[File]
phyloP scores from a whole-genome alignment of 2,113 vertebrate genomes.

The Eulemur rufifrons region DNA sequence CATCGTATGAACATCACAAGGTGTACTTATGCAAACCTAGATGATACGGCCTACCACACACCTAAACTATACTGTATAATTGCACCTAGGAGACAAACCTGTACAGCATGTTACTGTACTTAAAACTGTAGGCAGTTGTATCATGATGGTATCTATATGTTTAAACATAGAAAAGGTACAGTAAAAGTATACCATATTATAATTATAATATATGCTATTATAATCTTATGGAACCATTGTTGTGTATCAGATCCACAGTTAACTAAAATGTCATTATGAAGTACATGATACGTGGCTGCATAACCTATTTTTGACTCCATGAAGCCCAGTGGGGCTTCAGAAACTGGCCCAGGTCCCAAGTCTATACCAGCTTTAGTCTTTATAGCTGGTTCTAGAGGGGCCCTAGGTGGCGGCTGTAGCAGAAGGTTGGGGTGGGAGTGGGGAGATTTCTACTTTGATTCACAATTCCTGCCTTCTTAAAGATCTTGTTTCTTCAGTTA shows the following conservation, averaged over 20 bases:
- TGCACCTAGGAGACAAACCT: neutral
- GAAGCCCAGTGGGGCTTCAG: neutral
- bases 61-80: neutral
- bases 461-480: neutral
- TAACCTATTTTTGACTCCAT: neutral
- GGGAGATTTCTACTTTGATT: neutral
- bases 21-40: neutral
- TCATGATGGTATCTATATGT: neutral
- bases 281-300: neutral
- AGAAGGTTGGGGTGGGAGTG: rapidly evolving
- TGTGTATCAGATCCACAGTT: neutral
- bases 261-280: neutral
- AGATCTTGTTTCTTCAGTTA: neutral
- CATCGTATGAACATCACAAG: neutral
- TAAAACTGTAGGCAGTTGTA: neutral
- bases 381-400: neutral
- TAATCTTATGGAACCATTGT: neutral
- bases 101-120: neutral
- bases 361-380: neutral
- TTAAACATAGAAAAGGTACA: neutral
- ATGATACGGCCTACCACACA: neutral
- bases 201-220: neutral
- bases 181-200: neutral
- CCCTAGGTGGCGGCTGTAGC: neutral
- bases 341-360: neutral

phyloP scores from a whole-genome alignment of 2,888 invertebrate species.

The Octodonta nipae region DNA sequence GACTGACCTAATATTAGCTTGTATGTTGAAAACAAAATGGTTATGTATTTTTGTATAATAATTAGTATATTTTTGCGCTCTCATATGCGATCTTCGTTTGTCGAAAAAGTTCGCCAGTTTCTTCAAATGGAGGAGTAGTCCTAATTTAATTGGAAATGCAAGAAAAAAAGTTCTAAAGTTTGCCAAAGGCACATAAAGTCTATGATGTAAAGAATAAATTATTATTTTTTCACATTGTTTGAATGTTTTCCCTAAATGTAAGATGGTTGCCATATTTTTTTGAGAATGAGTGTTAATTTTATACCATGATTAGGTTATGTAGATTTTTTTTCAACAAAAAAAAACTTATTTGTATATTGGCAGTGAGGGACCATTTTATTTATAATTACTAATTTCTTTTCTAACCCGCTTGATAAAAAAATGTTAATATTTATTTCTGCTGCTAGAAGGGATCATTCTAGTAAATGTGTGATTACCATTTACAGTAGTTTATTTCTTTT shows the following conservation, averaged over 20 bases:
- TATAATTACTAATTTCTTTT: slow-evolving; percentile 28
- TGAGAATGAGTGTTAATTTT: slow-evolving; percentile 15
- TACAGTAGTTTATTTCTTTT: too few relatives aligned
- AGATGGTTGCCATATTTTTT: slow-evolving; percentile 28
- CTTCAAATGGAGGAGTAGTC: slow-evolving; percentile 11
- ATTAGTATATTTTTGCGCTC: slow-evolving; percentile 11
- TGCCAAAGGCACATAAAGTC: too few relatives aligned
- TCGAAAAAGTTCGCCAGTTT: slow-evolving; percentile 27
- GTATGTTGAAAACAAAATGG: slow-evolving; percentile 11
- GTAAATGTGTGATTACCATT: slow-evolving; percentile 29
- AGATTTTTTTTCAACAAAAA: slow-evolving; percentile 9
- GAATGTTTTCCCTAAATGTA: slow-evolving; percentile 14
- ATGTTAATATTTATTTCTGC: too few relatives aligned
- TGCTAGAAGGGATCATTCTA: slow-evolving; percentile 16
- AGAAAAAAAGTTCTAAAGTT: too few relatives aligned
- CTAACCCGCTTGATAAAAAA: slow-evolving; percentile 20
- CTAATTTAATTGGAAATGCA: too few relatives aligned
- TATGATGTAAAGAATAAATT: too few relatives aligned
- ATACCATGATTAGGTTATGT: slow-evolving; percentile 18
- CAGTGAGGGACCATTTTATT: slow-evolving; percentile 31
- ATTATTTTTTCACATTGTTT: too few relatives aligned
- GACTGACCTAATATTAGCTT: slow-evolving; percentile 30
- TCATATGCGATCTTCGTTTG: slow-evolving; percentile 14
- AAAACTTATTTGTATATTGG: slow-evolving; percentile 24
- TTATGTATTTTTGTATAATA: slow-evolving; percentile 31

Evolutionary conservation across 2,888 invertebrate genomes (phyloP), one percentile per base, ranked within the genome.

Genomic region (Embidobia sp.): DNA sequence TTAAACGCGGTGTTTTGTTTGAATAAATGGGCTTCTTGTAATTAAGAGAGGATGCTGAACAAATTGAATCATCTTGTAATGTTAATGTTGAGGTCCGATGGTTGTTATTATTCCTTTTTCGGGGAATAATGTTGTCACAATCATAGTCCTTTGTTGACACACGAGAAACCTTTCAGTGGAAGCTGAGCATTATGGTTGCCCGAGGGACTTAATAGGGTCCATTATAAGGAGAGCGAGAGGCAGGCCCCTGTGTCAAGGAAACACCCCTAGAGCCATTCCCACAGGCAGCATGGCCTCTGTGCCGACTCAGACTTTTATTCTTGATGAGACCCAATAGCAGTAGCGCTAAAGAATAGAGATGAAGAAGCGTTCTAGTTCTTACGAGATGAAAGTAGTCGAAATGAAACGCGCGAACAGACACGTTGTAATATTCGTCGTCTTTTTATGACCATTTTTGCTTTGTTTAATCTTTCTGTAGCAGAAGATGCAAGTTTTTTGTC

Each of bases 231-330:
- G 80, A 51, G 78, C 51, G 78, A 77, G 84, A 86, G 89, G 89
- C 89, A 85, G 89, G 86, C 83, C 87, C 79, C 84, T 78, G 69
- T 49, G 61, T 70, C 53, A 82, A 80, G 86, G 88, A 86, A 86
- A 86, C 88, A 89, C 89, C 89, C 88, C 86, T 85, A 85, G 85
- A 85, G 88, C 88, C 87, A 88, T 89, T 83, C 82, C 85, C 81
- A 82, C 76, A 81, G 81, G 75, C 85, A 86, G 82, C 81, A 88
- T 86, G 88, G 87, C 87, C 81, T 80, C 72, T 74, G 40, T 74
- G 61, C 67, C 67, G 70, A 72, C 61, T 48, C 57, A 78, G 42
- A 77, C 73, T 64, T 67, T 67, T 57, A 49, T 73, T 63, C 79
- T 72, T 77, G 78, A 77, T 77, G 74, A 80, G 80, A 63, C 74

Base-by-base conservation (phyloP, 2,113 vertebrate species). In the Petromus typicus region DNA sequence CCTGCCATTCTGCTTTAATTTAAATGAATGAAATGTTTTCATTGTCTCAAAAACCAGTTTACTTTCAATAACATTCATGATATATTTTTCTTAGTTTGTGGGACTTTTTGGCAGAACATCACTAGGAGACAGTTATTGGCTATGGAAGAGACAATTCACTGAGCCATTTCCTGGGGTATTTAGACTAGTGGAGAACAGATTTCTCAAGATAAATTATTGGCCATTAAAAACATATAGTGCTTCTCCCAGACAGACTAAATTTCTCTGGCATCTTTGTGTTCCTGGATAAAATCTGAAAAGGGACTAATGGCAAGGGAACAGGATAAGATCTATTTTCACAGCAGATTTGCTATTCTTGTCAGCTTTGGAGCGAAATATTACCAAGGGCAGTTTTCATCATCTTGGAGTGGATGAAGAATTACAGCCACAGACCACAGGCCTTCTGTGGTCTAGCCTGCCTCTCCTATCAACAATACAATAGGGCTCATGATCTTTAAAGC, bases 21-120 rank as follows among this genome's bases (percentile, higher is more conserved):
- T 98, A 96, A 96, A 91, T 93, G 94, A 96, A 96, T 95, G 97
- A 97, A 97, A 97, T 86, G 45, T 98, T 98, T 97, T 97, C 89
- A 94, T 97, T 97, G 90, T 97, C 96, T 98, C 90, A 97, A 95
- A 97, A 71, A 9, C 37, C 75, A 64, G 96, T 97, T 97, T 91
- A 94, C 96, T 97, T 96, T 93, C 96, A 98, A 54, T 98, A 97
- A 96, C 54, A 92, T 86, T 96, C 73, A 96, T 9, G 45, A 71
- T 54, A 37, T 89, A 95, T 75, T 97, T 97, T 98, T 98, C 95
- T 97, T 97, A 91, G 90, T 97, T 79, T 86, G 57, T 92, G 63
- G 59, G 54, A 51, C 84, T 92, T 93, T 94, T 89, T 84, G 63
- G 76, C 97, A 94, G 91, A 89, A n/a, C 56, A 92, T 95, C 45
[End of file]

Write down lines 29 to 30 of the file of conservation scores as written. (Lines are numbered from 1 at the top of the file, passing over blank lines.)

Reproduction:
The Octodonta nipae region DNA sequence GACTGACCTAATATTAGCTTGTATGTTGAAAACAAAATGGTTATGTATTTTTGTATAATAATTAGTATATTTTTGCGCTCTCATATGCGATCTTCGTTTGTCGAAAAAGTTCGCCAGTTTCTTCAAATGGAGGAGTAGTCCTAATTTAATTGGAAATGCAAGAAAAAAAGTTCTAAAGTTTGCCAAAGGCACATAAAGTCTATGATGTAAAGAATAAATTATTATTTTTTCACATTGTTTGAATGTTTTCCCTAAATGTAAGATGGTTGCCATATTTTTTTGAGAATGAGTGTTAATTTTATACCATGATTAGGTTATGTAGATTTTTTTTCAACAAAAAAAAACTTATTTGTATATTGGCAGTGAGGGACCATTTTATTTATAATTACTAATTTCTTTTCTAACCCGCTTGATAAAAAAATGTTAATATTTATTTCTGCTGCTAGAAGGGATCATTCTAGTAAATGTGTGATTACCATTTACAGTAGTTTATTTCTTTT shows the following conservation, averaged over 20 bases:
- TATAATTACTAATTTCTTTT: slow-evolving; percentile 28